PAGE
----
Daniel M. Harrison, MD
CME Objective: To review current evidence for diagnosis and treatment of multiple sclerosis.
Funding Source: American College of Physicians.
Disclosures: Dr. Harrison, ACP Contributing Author, has disclosed the following conflicts of interest: Personal fees: MedImmune, Questcor; Grants: Bayer Neurosciences, Merck-Serono. Disclosures can also be viewed at www.acponline.org/authors/icmje/ConflictOfInterestForms.do?msNum=M14-0547.
Editors' Disclosures: Christine Laine, MD, MPH, Editor in Chief, reports that she has no financial relationships or interests to disclose. Darren B. Taichman, MD, PhD, Executive Deputy Editor, reports that he has no financial relationships or interests to disclose. Cynthia D. Mulrow, MD, MSc, Senior Deputy Editor, reports that she has no relationships or interests to disclose. Deborah Cotton, MD, MPH, Deputy Editor, reports that she has no financial relationships or interest to disclose. Jaya K. Rao, MD, MHS, Deputy Editor, reports that she has stock holdings/options in Eli Lilly and Pfizer. Sankey V. Williams, MD, Deputy Editor, reports that he has no financial relationships or interests to disclose. Catharine B. Stack, PhD, MS, Deputy Editor for Statistics, reports that she has stock holdings in Pfizer.
With the assistance of additional physician writers, Annals of Internal Medicine editors develop In the Clinic using resources of the American College of Physicians, including ACP Smart Medicine and MKSAP (Medical Knowledge and Self-Assessment Program).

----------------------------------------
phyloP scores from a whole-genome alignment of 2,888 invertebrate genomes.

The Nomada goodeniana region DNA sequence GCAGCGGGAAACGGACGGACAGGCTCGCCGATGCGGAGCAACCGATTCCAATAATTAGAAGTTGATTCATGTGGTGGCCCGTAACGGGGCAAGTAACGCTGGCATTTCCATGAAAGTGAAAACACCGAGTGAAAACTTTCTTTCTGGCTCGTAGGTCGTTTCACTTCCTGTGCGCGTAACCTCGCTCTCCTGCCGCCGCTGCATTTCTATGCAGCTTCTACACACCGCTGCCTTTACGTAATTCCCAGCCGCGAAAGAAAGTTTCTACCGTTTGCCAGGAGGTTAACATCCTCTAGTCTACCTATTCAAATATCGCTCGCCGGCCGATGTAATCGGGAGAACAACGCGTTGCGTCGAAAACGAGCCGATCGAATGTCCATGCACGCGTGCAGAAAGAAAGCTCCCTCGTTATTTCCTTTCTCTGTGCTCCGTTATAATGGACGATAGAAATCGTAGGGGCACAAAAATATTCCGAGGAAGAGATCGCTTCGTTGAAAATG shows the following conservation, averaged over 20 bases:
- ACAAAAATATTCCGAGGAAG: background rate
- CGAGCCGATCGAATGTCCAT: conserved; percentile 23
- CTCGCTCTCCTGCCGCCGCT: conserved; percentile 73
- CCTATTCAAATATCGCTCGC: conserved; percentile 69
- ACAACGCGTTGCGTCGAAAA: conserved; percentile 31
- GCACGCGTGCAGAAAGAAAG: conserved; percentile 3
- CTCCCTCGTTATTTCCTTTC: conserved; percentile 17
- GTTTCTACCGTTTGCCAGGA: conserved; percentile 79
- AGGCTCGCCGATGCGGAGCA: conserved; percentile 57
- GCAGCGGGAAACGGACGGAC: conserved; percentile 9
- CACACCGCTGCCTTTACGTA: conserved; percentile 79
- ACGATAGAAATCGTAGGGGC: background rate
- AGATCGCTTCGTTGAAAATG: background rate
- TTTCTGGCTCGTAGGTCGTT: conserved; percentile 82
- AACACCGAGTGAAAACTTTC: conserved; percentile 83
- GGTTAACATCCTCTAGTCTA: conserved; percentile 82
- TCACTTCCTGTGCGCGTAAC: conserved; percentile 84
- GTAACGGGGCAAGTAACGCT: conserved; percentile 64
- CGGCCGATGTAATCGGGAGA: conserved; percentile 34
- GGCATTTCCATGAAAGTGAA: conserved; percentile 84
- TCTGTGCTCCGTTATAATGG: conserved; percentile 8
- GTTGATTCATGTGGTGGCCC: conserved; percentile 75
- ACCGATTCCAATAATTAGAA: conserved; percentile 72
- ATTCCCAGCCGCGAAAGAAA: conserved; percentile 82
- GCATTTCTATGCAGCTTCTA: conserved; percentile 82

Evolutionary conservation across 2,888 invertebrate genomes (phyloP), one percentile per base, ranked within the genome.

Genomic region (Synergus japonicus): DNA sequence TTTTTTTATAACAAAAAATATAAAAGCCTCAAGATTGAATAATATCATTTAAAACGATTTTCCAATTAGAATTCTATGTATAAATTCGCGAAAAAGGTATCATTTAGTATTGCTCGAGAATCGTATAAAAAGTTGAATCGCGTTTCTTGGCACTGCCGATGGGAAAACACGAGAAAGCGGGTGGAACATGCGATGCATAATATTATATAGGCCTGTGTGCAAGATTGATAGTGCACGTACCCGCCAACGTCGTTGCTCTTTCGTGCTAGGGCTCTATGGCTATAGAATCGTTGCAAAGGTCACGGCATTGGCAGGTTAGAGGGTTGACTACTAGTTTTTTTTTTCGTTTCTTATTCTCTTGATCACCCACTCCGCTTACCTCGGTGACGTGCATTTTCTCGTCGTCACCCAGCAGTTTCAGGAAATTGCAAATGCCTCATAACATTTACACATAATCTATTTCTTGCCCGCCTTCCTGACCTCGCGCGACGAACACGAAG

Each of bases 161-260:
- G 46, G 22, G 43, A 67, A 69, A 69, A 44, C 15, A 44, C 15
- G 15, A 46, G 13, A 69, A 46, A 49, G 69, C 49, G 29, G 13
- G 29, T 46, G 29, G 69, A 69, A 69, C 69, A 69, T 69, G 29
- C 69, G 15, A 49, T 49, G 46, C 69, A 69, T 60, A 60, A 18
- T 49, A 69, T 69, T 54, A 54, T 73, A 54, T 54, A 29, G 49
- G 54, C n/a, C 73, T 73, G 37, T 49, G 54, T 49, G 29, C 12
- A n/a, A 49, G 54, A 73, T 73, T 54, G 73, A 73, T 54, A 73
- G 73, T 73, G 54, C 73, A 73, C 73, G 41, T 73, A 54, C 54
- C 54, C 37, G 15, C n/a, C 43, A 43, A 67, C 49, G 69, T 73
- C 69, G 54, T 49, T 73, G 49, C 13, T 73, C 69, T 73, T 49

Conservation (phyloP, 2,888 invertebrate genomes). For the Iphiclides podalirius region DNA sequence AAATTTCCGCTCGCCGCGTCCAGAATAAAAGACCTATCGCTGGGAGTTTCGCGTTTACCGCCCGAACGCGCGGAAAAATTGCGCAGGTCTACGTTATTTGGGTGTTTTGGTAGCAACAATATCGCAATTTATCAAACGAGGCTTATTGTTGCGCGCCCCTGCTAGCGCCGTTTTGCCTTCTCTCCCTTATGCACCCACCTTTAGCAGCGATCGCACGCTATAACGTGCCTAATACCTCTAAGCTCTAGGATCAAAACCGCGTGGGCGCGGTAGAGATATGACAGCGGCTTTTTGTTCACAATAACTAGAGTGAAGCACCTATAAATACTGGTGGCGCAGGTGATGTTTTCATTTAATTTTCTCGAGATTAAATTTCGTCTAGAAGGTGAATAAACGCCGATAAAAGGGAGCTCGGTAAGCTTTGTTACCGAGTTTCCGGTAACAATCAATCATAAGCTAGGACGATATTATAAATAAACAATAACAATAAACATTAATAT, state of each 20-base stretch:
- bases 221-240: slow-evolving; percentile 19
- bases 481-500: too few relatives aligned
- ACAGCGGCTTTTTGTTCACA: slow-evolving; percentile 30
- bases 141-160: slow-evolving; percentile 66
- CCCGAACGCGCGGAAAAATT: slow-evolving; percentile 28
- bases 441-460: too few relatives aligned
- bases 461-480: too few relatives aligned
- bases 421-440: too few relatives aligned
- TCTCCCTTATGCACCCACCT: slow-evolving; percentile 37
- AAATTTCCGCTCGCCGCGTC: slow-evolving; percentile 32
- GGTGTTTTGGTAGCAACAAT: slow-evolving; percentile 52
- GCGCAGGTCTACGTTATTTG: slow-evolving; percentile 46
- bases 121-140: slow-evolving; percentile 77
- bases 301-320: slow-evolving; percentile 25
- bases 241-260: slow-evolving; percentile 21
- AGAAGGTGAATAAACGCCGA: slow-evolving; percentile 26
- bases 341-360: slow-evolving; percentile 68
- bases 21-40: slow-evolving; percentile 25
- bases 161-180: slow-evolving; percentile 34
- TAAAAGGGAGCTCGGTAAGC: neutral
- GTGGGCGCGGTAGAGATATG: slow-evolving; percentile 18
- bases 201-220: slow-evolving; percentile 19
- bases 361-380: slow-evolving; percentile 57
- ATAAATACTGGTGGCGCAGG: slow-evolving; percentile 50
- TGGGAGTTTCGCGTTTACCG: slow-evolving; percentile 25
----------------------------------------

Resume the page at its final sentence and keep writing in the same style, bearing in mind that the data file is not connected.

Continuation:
Harrison D.; Multiple Sclerosis. Ann Intern Med. 2014;160:ITC4-1. doi: 10.7326/0003-4819-160-7-201404010-01004
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Published: Ann Intern Med. 2014;160(7):ITC4-1.
Multiple sclerosis (MS) is an autoimmune condition that results in inflammatory damage to the central nervous system (CNS). The pathologic hallmarks of MS are diffuse and focal areas of inflammation, demyelination, gliosis, and neuronal injury in the optic nerves, brain, and spinal cord. In addition to affecting white matter tracts, MS results in injury to the cortical and deep gray matter. The neurologic symptoms and disability that patients with MS experience are a direct consequence of these pathologic processes, resulting in acute and chronic disruption of white matter tracts and gray matter structures.
MS is the most common nontraumatic cause of neurologic disability in persons younger than 40 years, with an estimated prevalence of 400 000 in the United States (1). It occurs in a female–male ratio of 3 to 1 (1). The cause of MS is multifactorial and is probably the cumulative result of multiple genetic and environmental risk factors. Twin studies have shown concordance rates between 20% and 30% in monozygotic twins and between 2% and 3% in dizygotic twins (2). Genome-wide assays have identified risk alleles in genes for major histocompatibility complex, interleukin-2 receptor, and interleukin-7 receptor, among others (3, 4). Geographic location of residence before adolescence is also predictive of MS risk, with increased rates of the disease in northern and southern latitudes compared with equatorial countries. Reduced sunlight exposure in these regions may explain some of this distribution. Because ultraviolet radiation to the skin is the major source of vitamin D synthesis, living in regions with low levels of seasonal sunlight is associated with an increased risk for MS in individuals with vitamin D deficiency (5). Risk may also be influenced by exposure or lack of exposure to particular infectious agents because antibodies against certain viruses (such as Epstein–Barr virus) are more frequently seen in patients with MS than in those without it (6).
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Neurology, Multiple Sclerosis.
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Print ISSN: 0003-4819 | Online ISSN: 1539-3704
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